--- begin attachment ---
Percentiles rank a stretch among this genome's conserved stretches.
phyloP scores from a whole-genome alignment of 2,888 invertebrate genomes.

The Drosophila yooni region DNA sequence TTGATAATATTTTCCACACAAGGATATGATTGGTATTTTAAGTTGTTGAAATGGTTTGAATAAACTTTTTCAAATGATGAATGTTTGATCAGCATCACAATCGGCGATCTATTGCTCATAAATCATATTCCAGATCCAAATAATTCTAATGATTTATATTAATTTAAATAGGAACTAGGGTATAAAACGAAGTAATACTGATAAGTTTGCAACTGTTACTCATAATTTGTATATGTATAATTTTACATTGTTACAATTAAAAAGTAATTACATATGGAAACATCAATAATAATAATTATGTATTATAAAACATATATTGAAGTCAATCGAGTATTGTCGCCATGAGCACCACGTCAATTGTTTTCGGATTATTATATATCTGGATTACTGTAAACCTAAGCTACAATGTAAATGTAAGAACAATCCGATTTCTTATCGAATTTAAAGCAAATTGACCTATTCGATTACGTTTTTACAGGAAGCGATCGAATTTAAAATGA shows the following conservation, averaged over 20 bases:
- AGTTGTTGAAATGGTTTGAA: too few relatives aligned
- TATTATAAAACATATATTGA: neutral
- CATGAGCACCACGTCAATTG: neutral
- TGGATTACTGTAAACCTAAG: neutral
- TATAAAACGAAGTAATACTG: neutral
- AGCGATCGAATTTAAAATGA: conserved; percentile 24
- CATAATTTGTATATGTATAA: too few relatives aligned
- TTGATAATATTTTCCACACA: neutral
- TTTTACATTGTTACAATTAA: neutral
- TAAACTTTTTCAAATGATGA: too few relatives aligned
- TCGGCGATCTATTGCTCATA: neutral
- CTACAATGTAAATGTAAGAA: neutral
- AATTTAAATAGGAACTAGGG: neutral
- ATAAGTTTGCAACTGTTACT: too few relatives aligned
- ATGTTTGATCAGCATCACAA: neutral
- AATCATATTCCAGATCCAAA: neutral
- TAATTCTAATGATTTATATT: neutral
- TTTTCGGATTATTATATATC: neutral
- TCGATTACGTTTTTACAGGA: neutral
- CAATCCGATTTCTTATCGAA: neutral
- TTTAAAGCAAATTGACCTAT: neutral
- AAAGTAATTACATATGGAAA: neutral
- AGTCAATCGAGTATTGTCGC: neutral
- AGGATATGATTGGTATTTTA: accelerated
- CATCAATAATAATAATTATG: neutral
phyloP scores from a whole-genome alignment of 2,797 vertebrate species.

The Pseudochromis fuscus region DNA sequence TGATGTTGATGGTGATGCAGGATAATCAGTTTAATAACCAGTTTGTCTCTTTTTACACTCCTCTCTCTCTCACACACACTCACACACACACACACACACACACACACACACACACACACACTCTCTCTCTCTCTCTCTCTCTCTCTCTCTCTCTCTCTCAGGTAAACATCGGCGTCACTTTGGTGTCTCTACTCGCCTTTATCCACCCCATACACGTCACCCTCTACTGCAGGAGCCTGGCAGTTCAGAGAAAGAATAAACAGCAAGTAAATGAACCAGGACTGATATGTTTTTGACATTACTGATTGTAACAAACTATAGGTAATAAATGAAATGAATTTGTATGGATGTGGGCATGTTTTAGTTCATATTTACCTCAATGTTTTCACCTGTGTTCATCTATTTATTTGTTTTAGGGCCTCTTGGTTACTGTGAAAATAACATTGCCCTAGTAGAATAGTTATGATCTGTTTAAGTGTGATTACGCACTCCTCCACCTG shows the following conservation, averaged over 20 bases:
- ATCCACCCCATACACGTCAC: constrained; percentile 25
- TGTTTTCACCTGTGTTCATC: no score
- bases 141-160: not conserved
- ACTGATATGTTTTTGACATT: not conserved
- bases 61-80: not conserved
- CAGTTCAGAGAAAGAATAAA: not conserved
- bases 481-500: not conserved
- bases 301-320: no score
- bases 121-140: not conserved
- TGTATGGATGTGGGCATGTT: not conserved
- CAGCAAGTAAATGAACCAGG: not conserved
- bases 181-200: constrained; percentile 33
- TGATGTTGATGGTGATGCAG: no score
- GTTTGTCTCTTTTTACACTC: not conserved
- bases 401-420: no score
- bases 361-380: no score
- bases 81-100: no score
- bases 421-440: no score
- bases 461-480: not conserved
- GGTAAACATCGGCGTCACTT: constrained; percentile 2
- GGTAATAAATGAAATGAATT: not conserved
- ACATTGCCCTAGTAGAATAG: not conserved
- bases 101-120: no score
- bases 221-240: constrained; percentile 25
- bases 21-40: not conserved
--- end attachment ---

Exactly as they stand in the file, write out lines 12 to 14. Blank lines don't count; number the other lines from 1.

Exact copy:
- TTTTACATTGTTACAATTAA: neutral
- TAAACTTTTTCAAATGATGA: too few relatives aligned
- TCGGCGATCTATTGCTCATA: neutral